Thursday, June 18, 2009

The View from the Sidewalk

Or, why Americans were once-upon-a-time in love with the bicycle, and why they should be again.

The argument that bicycles are not a viable form of transportation in our auto-oriented culture is predicated on one basic assumption: bicycles are car replacements. As such, they compare rather unfavorably: they can’t carry as much, they’re slower, they require more effort (there are at least twice as many good counter-arguments, but I don’t think I need to enumerate them here).

In all of this, we should keep in mind that bicycles, at the moment of their innovation, were not viewed as car replacements because there were no cars.  When bicycles came into widespread use, they were an alternative to walking, streetcars, horses, and horse-drawn vehicles.

Imagine that, by some quirk of fate, that all of the necessary technological convergences required to innovate the automobile never happened. The car was never invented, it never entered our culture, it never occurred to anyone. It’s a stretch, but bear with me.

Without our cars and buses, what options would we have for daily transportation? The lack of possibilities is somewhat startling. Walking becomes the cheapest and most accessible mode of travel. Horses are expensive to buy and maintain, and streetcars can only run on tracks, and thus cannot go everywhere. For a great deal of our daily travel, we’re left with only our own two feet to get around.

Imagine then, what an impact the bicycle would have on a pedestrian culture. Suddenly, our possibilities for independent travel seem endless. We might think something like this, which appeared in the New York Times in 1881:

“The Future of the Bicycle,” 26 June 1881

Upon the conditions of practice and fairly good roads the bicycle is a practicable and practical vehicle….  Its superior efficiency as compared with walking is also strictly under physical laws. It converts reciprocal into rotary motion…. The movement in walking is continuous only in one sense, being broken every time the foot strikes the ground; the wheel, on the contrary, has an uninterrupted motion…. The special heat and fatigue of the feet, noticeable most in warm weather, are also avoided, and the swifter motion produces a little breeze for cooling…. At first, the riding is itself the end sought, and the satisfactions and physical benefits therefrom are ample justification for seeking that end.  But the strictest utility is reached when, having to go somewhere, one chooses the bicycle as the efficient instrument for going.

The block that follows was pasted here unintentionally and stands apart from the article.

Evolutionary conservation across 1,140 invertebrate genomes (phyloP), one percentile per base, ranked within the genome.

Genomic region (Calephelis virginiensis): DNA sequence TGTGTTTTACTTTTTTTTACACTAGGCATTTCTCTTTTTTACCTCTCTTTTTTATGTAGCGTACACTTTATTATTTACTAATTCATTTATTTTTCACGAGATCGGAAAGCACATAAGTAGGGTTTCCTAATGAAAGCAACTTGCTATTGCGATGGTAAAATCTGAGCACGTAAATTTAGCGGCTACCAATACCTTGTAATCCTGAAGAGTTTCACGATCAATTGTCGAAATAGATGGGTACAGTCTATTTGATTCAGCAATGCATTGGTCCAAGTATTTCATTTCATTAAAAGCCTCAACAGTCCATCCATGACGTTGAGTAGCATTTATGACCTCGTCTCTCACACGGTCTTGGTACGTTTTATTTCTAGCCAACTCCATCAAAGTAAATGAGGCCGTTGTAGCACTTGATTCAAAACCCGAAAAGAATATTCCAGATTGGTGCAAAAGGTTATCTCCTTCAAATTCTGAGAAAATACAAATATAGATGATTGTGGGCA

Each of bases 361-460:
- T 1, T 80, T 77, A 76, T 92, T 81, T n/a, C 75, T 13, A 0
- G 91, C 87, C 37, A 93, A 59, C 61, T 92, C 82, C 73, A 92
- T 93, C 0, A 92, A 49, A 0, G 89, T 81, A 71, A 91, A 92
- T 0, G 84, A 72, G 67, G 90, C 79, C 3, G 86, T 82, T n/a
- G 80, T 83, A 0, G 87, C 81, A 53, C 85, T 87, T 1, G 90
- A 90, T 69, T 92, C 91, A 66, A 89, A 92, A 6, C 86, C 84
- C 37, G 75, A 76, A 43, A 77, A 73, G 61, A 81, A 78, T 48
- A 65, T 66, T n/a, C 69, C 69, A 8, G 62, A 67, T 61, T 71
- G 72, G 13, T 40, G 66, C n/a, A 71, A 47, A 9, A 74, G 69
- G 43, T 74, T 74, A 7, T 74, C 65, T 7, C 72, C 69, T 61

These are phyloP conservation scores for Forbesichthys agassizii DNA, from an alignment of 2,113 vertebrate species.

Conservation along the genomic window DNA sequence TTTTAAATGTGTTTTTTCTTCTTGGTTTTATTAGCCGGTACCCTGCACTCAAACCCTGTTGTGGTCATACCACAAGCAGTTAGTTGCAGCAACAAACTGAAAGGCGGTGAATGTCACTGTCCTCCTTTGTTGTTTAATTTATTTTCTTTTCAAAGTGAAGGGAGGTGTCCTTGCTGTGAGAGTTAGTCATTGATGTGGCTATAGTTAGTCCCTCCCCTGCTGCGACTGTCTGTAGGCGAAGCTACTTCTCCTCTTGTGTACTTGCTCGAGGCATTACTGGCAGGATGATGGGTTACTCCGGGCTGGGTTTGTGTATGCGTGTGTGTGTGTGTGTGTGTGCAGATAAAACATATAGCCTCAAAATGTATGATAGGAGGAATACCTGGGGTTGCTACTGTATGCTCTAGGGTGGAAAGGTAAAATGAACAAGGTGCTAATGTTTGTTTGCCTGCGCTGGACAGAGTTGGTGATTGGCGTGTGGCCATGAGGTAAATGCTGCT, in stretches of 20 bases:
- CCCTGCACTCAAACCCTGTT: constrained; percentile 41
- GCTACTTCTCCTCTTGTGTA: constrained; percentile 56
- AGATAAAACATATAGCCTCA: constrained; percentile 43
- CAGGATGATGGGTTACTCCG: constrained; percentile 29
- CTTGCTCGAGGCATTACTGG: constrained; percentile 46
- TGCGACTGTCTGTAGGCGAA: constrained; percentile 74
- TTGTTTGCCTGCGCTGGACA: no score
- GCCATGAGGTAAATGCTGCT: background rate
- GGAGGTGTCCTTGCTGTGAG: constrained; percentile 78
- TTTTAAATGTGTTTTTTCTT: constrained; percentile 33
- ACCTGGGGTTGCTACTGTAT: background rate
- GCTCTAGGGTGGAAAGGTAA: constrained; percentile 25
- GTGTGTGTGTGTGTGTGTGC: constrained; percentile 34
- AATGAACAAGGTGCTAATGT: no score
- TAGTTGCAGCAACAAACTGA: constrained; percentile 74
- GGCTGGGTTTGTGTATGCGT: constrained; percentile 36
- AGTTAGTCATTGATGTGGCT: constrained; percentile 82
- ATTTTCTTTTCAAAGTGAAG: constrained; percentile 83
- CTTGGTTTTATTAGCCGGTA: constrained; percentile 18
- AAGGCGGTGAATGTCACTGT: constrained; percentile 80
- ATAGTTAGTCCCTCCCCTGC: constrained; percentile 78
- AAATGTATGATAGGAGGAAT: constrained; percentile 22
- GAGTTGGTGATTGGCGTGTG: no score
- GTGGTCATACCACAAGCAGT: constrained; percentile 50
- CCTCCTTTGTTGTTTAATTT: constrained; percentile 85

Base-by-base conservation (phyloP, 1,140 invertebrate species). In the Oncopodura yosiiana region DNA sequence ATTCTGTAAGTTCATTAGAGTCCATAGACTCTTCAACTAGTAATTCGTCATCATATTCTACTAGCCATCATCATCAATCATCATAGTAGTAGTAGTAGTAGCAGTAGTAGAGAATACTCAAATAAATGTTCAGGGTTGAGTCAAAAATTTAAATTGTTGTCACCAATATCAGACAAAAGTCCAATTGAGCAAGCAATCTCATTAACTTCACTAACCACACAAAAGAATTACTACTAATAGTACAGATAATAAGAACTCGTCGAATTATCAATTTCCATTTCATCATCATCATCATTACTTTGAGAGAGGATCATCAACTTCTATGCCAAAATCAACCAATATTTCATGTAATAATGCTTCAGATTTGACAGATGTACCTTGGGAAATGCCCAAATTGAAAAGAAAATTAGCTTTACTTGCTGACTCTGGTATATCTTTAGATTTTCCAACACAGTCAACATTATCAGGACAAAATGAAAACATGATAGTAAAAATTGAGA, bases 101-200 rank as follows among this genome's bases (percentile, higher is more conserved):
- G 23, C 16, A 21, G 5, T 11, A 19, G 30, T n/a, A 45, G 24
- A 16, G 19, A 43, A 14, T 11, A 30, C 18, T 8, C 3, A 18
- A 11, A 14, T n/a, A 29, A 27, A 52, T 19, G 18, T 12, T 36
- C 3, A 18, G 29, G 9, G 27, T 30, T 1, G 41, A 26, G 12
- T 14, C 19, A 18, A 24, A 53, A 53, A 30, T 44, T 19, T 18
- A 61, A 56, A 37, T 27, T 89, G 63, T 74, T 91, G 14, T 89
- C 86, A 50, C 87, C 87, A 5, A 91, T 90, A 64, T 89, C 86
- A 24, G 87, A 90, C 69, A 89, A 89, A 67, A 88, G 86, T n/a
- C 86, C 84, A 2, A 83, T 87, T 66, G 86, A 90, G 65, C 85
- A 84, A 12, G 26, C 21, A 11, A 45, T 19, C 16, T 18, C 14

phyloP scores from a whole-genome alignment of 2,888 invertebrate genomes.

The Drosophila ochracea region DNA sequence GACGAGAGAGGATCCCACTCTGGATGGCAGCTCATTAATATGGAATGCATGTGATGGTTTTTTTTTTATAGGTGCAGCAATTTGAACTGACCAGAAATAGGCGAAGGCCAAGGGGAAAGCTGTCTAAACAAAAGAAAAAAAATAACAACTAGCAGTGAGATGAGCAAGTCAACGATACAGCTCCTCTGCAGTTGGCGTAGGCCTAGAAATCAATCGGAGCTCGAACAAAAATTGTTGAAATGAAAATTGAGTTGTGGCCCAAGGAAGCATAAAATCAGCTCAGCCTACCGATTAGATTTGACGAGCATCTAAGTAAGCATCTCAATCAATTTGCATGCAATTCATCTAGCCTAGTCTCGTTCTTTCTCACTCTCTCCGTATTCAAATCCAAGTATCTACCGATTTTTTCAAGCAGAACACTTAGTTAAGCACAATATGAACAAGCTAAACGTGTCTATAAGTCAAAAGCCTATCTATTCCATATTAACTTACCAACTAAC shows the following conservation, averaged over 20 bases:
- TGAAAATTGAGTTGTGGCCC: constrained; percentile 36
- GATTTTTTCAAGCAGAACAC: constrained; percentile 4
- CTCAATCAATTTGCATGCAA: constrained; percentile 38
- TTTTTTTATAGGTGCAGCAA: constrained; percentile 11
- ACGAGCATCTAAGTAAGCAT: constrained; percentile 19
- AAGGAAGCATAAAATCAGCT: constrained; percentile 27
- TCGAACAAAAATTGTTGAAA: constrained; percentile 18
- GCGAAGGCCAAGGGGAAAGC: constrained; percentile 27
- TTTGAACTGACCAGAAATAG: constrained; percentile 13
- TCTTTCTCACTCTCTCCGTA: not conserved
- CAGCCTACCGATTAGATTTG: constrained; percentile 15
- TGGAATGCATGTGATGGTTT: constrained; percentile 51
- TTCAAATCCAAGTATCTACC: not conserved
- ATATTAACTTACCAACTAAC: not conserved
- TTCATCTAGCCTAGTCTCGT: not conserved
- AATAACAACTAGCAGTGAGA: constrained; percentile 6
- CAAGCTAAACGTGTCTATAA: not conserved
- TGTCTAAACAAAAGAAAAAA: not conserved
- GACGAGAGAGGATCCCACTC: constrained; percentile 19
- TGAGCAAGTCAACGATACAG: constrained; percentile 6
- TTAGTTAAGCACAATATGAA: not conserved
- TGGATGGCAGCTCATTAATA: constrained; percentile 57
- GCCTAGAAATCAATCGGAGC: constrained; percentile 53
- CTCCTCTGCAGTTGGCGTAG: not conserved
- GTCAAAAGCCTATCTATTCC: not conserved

Incidentally, and apropos of my earlier post about the state of our roads, the article goes on to conclude that increased advocacy for “very smooth roads” with be “one of the most valuable offices of the bicycle in America.”

If there’s a point here, it’s this: when you consider all of the modes of transportation available to you, stop thinking about it from only one point of view. Instead of comparing bicycles to cars, compare them to walking, which is pretty much the only option left to us if we take the automobile out of the equation. With rising fuel costs, crumbling infrastructure, and continuing economic downturn, a lot of people are finding that they’re using their car less, or that they simply can’t afford to drive or own a car at all. In fact, there are a lot of people, most of them hidden from those of us in a comfortably middle-class position, who are not a part of America’s car culture because they simply can’t own a car. These are the people we need to get on bicycles, because for them, for all intents and purposes, it’s still 1881.


  1. An excellent point.

    Meanwhile, I'm starting to party like it's 1881 (ignoring the fact that my marriage would be illegal in 1881...I think). It's a lot slower paced, but one I'm finding to be much more rewarding and meaningful.

  2. For a new world, toward 2081.
    Perhaps, without cars we would had been able to improve the efficiency of the bicycle.
    On the contrary we tried to focus on the performance of the bicycle rather than to look at the maximum efficiency.
    But world is changing and also the bicycle could evolve toward ..... Happyciency:


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